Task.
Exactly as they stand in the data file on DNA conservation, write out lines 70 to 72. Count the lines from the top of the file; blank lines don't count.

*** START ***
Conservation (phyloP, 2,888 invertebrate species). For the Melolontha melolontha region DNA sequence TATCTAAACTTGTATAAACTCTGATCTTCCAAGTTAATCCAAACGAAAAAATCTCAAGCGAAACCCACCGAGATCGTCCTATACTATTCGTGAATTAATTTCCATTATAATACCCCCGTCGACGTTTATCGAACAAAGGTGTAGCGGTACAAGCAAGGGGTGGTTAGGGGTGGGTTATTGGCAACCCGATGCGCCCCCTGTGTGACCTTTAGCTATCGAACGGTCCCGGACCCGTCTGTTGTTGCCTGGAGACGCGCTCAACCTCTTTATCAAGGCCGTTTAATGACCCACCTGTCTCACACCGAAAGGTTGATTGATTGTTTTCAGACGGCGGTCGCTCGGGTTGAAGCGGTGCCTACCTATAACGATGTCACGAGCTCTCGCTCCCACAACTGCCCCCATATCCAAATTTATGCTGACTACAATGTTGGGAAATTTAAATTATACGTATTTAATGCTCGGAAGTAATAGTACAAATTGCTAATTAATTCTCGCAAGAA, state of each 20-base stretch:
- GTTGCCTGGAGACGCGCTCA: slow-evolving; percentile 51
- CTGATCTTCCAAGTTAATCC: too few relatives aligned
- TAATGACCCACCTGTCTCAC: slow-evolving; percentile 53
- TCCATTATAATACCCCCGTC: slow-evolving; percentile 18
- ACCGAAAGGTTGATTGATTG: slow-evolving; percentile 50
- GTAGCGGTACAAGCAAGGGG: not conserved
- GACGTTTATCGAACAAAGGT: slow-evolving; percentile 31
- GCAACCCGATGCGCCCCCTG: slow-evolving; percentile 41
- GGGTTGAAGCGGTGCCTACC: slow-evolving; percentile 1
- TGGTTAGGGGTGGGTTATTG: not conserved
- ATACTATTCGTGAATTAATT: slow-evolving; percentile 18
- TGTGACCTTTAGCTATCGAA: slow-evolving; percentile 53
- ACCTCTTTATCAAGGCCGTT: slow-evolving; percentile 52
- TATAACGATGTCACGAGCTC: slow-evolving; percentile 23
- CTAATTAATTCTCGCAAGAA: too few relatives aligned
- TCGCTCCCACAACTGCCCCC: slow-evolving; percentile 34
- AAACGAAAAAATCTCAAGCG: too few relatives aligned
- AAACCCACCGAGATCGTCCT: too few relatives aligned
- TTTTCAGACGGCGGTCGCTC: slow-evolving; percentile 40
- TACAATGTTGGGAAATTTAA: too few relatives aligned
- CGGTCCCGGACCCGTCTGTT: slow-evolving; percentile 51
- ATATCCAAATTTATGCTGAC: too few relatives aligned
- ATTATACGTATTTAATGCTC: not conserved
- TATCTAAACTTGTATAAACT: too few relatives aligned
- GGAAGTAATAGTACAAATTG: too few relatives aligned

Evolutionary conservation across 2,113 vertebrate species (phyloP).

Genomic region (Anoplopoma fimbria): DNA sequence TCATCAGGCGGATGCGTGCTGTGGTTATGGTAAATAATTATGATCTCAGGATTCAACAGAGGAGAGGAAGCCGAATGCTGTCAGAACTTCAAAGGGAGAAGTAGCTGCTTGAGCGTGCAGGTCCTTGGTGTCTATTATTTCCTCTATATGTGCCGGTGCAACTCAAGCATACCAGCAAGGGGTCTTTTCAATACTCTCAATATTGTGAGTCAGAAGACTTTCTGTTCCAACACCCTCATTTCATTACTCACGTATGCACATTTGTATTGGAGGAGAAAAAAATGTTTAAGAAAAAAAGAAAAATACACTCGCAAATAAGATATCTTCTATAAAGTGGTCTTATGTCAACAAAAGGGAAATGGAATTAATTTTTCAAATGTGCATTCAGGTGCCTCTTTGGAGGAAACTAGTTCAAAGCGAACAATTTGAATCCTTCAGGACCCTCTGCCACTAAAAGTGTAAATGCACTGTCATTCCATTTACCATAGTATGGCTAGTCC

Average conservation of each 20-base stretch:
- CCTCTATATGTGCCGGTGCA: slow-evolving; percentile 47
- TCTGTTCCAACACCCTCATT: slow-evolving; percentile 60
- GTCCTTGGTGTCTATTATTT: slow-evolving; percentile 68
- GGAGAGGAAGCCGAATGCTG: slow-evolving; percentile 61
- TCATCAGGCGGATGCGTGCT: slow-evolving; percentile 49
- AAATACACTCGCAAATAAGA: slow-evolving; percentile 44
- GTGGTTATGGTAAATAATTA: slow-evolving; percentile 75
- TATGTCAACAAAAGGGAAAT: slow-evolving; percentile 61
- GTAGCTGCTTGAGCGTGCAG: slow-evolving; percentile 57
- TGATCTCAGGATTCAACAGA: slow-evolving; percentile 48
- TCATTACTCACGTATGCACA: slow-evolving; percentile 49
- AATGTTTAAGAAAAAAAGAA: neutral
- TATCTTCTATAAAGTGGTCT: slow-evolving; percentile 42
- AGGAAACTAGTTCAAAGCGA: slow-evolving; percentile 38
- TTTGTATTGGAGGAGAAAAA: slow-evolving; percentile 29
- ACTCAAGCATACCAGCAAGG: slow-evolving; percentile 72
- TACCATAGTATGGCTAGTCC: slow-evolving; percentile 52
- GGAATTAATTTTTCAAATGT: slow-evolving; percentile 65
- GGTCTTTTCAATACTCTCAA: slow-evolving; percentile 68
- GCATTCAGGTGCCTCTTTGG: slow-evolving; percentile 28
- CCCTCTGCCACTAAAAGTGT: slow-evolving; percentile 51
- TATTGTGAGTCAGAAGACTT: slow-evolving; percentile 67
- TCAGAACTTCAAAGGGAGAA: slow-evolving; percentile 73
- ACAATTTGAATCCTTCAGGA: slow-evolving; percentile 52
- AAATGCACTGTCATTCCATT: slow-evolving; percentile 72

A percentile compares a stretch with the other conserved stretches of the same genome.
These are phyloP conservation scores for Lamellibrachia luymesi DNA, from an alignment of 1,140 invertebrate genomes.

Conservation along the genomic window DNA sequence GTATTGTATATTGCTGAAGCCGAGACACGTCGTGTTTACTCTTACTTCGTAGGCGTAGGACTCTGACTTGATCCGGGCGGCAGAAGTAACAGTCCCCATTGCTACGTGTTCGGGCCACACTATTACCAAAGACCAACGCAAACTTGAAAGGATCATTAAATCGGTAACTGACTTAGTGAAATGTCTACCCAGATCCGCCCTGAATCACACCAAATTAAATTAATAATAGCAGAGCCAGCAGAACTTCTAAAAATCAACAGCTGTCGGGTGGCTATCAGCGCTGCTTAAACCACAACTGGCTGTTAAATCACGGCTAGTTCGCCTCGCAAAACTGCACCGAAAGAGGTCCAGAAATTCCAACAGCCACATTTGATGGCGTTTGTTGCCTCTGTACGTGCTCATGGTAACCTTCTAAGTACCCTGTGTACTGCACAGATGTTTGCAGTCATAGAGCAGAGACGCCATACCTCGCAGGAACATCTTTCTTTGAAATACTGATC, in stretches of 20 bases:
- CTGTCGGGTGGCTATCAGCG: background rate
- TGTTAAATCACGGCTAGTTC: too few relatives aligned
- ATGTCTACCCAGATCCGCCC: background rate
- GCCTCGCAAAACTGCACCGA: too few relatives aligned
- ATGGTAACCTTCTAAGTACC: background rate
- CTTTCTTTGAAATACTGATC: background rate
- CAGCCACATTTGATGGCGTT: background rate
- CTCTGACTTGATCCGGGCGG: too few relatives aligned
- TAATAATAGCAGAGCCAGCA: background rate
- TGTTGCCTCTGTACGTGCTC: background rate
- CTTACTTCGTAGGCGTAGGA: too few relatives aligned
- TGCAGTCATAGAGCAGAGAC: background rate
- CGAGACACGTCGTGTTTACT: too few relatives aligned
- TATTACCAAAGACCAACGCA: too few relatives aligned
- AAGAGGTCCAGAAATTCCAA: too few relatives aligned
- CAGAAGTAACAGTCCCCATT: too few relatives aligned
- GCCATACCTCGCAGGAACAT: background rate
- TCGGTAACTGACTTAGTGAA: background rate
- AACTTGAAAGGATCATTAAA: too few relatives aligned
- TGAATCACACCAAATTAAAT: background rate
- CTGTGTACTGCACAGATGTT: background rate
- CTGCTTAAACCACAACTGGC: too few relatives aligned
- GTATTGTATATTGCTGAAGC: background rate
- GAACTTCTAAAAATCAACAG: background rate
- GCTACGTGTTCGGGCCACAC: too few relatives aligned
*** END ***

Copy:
- CGAGACACGTCGTGTTTACT: too few relatives aligned
- TATTACCAAAGACCAACGCA: too few relatives aligned
- AAGAGGTCCAGAAATTCCAA: too few relatives aligned